World Vision Philippines
Press Release • Wednesday, February 12th 2014

Exhibit features World Vision’s 100-Days work in the Philippines

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Roxas City - Highlighting work on children in emergencies, World Vision is one of the exhibitors in a week-long photo exhibit Lights and Images: 100 Days after Yolanda. It showcases photos taken after typhoon Yolanda (international name Haiyan) in the province of Capiz. February marks the 3rd month of Typhoon Haiyan relief respons, an important period for the emergency response now moving towards recovery and rehabilitation. 

According to Minnie Portales, World Vision Haiyan Response Liaison Manager, "The exhibit is a great opportunity for World Vision to engage the public and share the fruits of our work together with disaster-affected communities, the government and aid agencies."

World Vision’s relief response covered the 24 municipalities in the provinces of Iloilo, Aklan, Antique and Capiz reaching-out to over 51,100 families were assisted with emergency essentials.

World Vision’s relief packs included food, water, hygiene and shelter kits. Psychosocial support for children, lactating women and pregnant mothers were provided through 23 child-friendly-spaces (CFS) and three women and young children’s spaces (WAYCS). Support was also extended to vulnerable groups like the elderly and disabled. Portales lauded the role of media in promoting awareness among the people.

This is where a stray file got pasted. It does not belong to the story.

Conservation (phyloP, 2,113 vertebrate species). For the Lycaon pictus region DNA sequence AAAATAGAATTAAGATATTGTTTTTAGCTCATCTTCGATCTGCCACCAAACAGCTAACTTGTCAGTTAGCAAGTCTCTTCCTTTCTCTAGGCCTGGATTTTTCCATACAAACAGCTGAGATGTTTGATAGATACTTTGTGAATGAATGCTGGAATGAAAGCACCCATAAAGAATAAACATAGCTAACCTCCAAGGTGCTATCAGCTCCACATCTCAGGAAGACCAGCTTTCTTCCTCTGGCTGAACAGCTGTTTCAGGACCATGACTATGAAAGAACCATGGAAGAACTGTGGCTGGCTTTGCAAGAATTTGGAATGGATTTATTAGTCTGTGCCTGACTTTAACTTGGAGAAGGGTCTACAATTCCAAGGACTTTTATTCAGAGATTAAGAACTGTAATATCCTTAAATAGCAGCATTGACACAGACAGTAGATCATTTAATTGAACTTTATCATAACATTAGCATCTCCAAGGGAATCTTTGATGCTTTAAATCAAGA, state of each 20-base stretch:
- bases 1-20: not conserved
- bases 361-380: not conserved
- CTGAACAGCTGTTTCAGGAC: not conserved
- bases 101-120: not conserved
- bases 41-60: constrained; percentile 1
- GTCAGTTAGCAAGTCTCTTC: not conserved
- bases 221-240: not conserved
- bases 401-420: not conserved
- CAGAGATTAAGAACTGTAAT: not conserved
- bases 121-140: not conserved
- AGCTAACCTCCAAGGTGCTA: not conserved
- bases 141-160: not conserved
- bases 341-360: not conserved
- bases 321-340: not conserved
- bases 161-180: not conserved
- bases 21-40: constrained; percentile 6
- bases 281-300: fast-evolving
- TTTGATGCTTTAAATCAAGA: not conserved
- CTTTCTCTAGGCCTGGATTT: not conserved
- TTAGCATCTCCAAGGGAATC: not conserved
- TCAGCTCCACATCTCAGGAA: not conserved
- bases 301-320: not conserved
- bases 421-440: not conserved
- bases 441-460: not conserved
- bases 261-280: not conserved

"Together with the government and non-profit groups, the media also has a responsibility of creating awareness and driving public support to various relief and recovery efforts," she adds. 

Using photography as a possible tool for social change and healing, the exhibit shows the immensity of Haiyan's destruction and World Vision's response. Top World Vision photographers across the globe have captured the Filipinos indomitable spirit along with images of hope and resilience in the face of devastation and despair.

Going beyond commemoration, it also aims to draw inspiration and gather more support in rebuilding more resilient communities by rekindling the sense of nation-building and volunteerism. 

Though not as badly hit as Tacloban in Leyte, the impact in the coastal and farming communities is enormous.

Zonal Manager Ligaya Muñez says, “Around 2000 families will receive shelter assistance in these areas. Aside from construction tools and shelter materials, families will also benefit from livelihood skills training focused on farming and fishing.”

World Vision in the Philippines started in Capiz province where a community-based development approach was first implemented in the early 80's. To date, it has over 40,000 sponsored children affected by Haiyan.

The exhibit is sponsored by the United Nations Development Program in partnership with the tourism and cultural arm of the Capiz provincial government and the Roxas City press corps and coincides with the opening of Robinson’s Mall in Roxas City.